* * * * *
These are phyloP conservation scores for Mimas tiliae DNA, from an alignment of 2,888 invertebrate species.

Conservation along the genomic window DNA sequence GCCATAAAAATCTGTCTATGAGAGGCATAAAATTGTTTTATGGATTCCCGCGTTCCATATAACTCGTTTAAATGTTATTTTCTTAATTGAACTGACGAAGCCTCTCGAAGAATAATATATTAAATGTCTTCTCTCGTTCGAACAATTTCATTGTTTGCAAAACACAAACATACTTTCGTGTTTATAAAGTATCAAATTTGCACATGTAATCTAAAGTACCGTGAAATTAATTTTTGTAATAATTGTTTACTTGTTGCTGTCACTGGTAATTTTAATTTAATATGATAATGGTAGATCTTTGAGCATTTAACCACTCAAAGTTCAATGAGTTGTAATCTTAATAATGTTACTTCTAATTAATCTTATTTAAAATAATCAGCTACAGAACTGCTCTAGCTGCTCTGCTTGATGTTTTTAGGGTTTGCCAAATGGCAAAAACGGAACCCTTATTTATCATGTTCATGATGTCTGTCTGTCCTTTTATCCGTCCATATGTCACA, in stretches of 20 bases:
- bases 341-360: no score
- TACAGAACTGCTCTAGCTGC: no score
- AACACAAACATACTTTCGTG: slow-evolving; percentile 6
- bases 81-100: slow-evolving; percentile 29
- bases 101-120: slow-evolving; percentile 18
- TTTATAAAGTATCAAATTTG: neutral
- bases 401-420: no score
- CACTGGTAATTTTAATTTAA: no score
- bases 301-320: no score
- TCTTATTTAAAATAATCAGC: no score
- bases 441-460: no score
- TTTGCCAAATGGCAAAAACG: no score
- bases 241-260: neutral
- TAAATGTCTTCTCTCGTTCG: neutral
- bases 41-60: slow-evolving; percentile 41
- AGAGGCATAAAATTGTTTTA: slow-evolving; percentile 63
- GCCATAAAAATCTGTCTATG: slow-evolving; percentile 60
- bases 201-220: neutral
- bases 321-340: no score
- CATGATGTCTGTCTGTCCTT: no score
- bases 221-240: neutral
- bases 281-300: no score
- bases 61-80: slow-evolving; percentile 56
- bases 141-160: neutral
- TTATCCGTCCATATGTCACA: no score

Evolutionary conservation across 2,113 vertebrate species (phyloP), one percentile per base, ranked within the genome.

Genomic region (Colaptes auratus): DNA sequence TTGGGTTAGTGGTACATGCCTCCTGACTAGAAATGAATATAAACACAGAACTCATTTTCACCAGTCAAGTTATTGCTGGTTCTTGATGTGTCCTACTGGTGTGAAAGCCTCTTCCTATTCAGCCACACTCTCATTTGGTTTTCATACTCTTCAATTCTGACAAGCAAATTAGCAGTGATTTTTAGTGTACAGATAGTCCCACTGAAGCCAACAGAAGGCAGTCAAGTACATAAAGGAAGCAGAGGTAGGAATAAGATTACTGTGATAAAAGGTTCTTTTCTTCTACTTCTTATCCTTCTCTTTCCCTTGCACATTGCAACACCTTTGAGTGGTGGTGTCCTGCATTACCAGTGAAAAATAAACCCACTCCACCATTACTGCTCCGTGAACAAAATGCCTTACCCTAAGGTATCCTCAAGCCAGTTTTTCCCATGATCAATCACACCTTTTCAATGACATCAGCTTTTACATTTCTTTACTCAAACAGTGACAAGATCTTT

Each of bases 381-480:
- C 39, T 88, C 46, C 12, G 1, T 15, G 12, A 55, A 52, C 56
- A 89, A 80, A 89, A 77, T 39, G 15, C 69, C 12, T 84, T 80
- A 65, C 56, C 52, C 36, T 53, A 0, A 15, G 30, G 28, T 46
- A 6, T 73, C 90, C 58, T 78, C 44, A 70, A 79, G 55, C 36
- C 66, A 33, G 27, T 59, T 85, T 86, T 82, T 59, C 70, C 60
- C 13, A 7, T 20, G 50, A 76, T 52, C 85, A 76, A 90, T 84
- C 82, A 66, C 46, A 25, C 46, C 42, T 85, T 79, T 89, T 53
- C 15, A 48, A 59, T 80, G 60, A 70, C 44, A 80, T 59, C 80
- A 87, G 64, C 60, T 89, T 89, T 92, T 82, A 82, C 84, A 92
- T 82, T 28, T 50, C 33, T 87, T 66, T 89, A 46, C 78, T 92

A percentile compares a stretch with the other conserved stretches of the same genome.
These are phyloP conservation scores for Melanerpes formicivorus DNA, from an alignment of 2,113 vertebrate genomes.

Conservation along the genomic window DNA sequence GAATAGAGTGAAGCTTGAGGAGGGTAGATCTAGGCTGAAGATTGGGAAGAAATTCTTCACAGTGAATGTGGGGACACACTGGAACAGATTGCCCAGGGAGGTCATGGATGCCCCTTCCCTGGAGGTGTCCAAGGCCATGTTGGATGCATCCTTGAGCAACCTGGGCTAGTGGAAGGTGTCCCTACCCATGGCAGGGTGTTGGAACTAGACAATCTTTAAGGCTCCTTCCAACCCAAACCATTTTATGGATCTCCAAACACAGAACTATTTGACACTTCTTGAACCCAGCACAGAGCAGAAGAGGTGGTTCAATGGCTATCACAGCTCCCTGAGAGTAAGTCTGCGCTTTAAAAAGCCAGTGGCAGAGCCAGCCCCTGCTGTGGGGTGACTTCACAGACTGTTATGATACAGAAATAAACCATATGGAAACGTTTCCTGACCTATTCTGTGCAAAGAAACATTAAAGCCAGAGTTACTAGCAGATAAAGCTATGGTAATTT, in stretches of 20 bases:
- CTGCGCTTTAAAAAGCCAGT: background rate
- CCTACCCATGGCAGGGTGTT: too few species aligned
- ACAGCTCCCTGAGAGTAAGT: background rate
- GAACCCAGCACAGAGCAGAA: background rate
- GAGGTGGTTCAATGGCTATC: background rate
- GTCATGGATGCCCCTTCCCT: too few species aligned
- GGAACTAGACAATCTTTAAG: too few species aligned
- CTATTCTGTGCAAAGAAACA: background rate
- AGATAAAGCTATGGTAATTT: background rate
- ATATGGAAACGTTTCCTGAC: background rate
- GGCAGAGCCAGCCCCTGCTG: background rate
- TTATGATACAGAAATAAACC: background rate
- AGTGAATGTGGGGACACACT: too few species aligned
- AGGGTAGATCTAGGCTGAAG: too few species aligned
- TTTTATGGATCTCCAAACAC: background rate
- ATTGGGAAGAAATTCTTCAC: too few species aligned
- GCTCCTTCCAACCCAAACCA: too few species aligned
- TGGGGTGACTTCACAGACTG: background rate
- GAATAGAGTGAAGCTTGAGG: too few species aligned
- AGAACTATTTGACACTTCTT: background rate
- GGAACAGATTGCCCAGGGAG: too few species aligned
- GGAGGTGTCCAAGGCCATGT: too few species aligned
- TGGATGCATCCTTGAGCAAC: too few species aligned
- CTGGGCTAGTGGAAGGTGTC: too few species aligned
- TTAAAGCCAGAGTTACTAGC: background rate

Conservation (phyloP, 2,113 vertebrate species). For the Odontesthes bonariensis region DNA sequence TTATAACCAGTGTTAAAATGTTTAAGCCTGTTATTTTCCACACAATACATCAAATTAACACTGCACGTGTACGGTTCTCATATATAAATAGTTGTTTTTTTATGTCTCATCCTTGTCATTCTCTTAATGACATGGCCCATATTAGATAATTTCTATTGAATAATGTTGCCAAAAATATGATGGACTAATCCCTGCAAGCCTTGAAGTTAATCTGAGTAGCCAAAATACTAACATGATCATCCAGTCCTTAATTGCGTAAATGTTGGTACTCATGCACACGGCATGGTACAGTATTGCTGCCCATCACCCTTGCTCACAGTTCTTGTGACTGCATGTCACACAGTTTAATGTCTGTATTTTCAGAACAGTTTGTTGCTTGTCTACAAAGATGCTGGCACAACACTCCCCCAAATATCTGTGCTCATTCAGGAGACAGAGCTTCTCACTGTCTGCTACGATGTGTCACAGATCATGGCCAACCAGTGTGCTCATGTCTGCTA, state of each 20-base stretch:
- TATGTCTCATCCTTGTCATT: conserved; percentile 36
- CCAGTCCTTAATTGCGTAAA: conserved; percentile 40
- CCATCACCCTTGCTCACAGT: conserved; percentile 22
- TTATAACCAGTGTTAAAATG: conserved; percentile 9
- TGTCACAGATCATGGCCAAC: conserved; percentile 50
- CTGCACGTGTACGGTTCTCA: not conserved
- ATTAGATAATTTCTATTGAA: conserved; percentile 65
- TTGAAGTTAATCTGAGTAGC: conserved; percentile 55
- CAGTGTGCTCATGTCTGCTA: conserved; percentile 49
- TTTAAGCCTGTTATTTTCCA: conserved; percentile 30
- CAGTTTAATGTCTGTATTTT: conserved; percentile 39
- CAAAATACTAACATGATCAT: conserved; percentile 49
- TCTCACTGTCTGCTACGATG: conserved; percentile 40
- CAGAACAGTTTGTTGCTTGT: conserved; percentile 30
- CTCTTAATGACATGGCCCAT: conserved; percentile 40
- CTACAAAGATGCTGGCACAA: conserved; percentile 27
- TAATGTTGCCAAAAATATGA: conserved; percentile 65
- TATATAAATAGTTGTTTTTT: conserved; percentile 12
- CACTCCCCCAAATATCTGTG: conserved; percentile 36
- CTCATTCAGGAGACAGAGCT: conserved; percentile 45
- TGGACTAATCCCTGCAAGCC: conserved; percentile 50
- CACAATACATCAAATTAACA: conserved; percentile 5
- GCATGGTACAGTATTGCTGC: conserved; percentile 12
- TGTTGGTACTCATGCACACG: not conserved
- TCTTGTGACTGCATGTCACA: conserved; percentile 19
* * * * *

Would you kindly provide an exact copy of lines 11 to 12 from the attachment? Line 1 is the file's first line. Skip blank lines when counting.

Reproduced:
- bases 301-320: no score
- TCTTATTTAAAATAATCAGC: no score